This also guarantees that all models are loaded before the checkers that 
need them, but not necessarily before other checkers. Not sure if we care.

Also in this case disabling the model is hard - all checkers that rely 
on this model would need to be disabled as well.

As an alternative, we could make checker manager refuse to register 
stuff that's explicitly disabled:

   registerMyChecker(CheckerManager &Mgr) {
     if (Mgr.registerChecker<MyModel>())

This is unlikely to cause confusion when people try to enable checker 
but it doesn't get enabled because model is off, because
   1. models are always on, and
   2. when they're off it is an emergency that the user is already aware of.
So i guess it'd be better this way.


Regarding races between checkers who model the same stuff - i agree that 
this is a problem, regardless of how we separate models and checkers, no 
idea what to do.

I think that at least in the case of the Environment we can protect 
ourselves from races by just making its entries unmodifiable. When the 
expression is computed, it gets placed into the Environment. When it 
leaves the scope, it is automatically garbage-collected from the 
environment. And i think we should completely disallow replacing 
existing values in the environment - no matter who tries to do that, be 
it core or checkers - unless we're in for a full-scale renaming of one 
symbolic value into another symbolic value (we aren't). The problem is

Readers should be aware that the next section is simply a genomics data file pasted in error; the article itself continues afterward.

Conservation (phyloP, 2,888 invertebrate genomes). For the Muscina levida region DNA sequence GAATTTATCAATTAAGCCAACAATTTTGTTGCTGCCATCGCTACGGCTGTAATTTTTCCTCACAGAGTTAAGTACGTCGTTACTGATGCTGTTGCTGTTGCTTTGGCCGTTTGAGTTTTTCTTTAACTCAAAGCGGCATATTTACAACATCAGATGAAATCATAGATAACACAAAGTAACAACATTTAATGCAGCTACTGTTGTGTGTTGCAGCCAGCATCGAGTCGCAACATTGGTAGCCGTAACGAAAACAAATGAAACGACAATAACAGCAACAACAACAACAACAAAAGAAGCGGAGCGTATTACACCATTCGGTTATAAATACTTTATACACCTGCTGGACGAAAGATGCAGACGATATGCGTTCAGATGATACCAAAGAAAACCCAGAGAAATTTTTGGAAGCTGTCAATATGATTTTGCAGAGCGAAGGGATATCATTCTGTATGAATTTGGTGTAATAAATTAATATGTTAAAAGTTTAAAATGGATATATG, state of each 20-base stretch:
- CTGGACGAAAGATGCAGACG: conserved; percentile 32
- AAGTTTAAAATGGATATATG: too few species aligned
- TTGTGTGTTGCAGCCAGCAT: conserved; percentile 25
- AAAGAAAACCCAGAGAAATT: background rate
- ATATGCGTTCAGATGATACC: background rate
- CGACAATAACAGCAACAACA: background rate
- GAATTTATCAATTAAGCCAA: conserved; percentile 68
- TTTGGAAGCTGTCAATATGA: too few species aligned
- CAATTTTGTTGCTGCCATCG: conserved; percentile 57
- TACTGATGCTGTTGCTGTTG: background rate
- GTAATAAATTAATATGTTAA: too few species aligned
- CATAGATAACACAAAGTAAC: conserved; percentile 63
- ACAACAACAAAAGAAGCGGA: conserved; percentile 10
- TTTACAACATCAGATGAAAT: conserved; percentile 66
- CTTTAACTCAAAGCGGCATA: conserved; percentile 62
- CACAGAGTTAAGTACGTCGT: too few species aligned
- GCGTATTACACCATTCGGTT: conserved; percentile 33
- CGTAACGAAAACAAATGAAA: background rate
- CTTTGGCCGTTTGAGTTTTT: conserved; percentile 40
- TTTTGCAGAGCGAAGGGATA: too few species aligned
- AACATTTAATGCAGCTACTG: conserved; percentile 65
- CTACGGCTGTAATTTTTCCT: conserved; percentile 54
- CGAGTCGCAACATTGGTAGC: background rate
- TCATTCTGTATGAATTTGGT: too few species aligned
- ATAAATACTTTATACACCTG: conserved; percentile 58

that we do a lot of that even in the core, so i'd really like to have 
this fixed.

For the Store this seems harder, because Store is definitely designed to 
be mutable, and modeling writes is quite a normal course of behavior for 
the checkers. So i've no idea how to protect ourselves from races here.

Because traits are often Store-like, we'd have these problems with them 
as well.


Now, the really big reason why we wanted to have shared checker states 
is that we wanted to let the core inspect them and perhaps automate some 
routine work in the checkers. For that purpose, each checker giving 
access to their state with the help of custom getters and setters is 
definitely not sufficient. Even if getter/setter interface is 
standardized, the core would never guess how to actually operate on it.

On that topic i don't have much updates yet.

It is obvious that we need to restrict checkers in what they can do, so 
that the core could comprehend it. We have this idea around to make 
traits part of the Store, but the Store is too smart and unreliable, and 
in many cases it would be an overkill. The alternative is to make a list 
of simple kinds-of-traits that we support ("abstract models" that know 
how to model but don't know what to model, eg. an abstract model of 
"some trait over a symbol that represents the status of an object 
identified by that symbol" that would be used by MallocChecker and